Berkeley researchers have identified the mechanism that makes green fluorescent protein (GFP) light up the way it does. They used femtosecond lasers to image the molecules as they undergo structural changes that cause them to fluoresce.
The transfer of a positively-charged hydrogen atom – a bare proton – along a reaction chain in GFP generates a green flash of light. The laser snapshots show that when the light absorber, or chromophore, nestled in the middle of the protein barrel absorbs an incoming photon of blue light, it starts vibrating, and the electrons start sloshing around the chromophore until it is aligned just right for the proton to hop via a water molecule to a nearby amino acid in the protein. From there, it continues down the reaction chain, creating a state with a negatively charged chromophore that emits green light.
Previous studies had shown that after the chromophore absorbs blue light, it undergoes proton transfer, and green light is emitted. In the current study, Mathies, Fang and their colleagues could actually resolve the early stage of this proton transfer reaction, taking snapshots of the vibrational wagging of the chromophore skeleton in sync with the electron cloud in the chromophore sloshing back and forth. However, the wagging oscillation might have stopped after a few picoseconds, when the chromophore and its vicinity are aligned just right for the proton to hop off down the reaction chain, and the whole protein shines bright green – which it does in its own good time, in about 3 nanoseconds.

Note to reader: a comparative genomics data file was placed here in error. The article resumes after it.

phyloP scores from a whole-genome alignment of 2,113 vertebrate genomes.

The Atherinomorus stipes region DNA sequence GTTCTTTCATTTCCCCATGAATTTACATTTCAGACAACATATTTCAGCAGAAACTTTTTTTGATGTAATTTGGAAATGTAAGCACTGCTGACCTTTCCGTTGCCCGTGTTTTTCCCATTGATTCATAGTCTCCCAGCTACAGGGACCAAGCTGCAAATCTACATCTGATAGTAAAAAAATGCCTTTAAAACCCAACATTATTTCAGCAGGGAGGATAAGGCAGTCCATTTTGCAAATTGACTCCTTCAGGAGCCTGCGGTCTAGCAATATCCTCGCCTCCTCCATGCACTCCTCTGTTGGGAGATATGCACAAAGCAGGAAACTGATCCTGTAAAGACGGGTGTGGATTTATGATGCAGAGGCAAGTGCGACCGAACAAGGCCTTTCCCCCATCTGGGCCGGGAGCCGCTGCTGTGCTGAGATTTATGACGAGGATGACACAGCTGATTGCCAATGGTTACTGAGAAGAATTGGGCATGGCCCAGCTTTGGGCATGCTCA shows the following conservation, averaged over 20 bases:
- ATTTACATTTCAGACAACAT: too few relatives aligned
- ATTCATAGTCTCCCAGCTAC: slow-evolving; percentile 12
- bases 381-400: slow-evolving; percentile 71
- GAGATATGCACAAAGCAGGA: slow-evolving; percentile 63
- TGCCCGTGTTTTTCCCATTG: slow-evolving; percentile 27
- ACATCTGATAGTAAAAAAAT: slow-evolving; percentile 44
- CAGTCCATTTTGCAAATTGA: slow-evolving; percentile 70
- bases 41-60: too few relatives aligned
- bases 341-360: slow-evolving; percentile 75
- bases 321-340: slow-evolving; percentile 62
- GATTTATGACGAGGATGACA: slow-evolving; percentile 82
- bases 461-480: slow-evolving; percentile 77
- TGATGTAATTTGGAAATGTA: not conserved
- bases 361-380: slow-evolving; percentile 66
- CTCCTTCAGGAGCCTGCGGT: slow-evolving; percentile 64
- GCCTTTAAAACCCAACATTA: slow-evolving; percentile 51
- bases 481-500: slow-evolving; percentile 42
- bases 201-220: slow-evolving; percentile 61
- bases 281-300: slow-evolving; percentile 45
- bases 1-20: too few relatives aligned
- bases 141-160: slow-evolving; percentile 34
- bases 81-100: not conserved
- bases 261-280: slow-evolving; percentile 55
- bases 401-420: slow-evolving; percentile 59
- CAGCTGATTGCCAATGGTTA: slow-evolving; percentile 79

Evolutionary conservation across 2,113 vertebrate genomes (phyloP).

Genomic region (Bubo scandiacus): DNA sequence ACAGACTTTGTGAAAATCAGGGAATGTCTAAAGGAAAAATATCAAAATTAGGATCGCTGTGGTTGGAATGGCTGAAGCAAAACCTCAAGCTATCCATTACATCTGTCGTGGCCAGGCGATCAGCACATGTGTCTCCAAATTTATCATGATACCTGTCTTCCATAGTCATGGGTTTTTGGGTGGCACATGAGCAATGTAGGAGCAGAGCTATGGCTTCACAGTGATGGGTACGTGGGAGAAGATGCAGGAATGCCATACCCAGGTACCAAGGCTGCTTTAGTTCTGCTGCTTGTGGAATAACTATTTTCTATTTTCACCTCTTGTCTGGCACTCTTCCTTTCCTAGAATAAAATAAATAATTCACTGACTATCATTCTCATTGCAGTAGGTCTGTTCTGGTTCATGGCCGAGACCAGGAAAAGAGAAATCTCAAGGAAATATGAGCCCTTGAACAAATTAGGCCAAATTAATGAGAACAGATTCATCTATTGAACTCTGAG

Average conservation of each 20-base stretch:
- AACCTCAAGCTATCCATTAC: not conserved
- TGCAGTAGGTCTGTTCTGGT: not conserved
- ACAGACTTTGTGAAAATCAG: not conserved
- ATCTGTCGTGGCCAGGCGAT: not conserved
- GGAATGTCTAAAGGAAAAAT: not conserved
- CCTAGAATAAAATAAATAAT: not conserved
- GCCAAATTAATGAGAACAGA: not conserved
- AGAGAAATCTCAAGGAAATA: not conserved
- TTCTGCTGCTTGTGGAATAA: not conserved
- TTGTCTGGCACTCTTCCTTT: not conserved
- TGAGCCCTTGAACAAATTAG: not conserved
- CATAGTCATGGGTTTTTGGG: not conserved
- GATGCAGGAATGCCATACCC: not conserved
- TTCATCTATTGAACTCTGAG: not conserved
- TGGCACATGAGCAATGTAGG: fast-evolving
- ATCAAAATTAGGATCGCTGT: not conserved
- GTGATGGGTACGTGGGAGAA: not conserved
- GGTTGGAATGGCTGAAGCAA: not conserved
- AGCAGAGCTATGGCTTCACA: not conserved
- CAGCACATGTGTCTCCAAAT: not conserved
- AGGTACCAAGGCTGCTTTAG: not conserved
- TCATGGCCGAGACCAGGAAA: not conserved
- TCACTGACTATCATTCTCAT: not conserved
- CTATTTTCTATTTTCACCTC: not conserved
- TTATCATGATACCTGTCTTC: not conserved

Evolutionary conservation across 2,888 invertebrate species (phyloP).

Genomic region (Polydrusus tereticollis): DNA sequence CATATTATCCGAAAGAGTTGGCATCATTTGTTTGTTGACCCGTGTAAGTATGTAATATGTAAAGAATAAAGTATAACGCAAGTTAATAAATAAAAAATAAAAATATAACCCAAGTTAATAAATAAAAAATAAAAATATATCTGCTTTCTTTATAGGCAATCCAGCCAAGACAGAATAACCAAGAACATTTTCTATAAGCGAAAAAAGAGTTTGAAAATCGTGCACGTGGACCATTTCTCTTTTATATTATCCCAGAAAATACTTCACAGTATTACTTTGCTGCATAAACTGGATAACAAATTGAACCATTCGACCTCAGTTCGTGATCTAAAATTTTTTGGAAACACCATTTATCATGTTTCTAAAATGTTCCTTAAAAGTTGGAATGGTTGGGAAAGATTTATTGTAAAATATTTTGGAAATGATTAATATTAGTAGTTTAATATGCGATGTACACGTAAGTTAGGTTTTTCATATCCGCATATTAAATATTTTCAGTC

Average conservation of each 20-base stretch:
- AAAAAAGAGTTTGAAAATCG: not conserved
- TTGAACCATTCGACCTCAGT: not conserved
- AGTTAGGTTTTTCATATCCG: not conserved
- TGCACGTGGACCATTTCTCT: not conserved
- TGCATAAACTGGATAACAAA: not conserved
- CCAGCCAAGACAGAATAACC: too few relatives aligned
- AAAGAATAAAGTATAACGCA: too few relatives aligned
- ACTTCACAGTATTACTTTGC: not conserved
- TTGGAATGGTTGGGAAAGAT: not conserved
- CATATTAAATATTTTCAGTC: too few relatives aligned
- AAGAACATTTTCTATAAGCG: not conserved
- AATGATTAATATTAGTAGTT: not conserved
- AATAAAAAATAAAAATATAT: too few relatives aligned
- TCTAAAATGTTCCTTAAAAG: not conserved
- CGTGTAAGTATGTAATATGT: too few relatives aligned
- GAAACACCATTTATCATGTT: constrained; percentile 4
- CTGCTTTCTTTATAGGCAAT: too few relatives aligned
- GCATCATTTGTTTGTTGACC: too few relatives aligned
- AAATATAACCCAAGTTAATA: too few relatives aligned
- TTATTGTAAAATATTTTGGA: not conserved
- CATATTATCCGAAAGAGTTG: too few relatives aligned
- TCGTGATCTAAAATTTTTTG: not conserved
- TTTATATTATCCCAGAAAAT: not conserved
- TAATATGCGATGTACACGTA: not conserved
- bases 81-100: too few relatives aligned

Femtosecond stimulated Raman spectroscopy on GFP involves hitting the protein molecule with an approximately 80 femtosecond pulse of ultraviolet light, which excites many vibrational modes in the molecule, and then a one-two punch of picosecond red and femtosecond white light to stimulate Raman emission. The spectrum of emitted signals tells researchers the vibrational modes of various parts of the molecule. If the molecule is in the middle of a reaction, the emitted light at different time delays tells the researcher the various steps the molecule goes through during the reaction.
Berkeley Lab press release: Vibrations key to efficiency of green fluorescent protein …
Abstract in Nature: Mapping GFP structure evolution during proton transfer with femtosecond Raman spectroscopy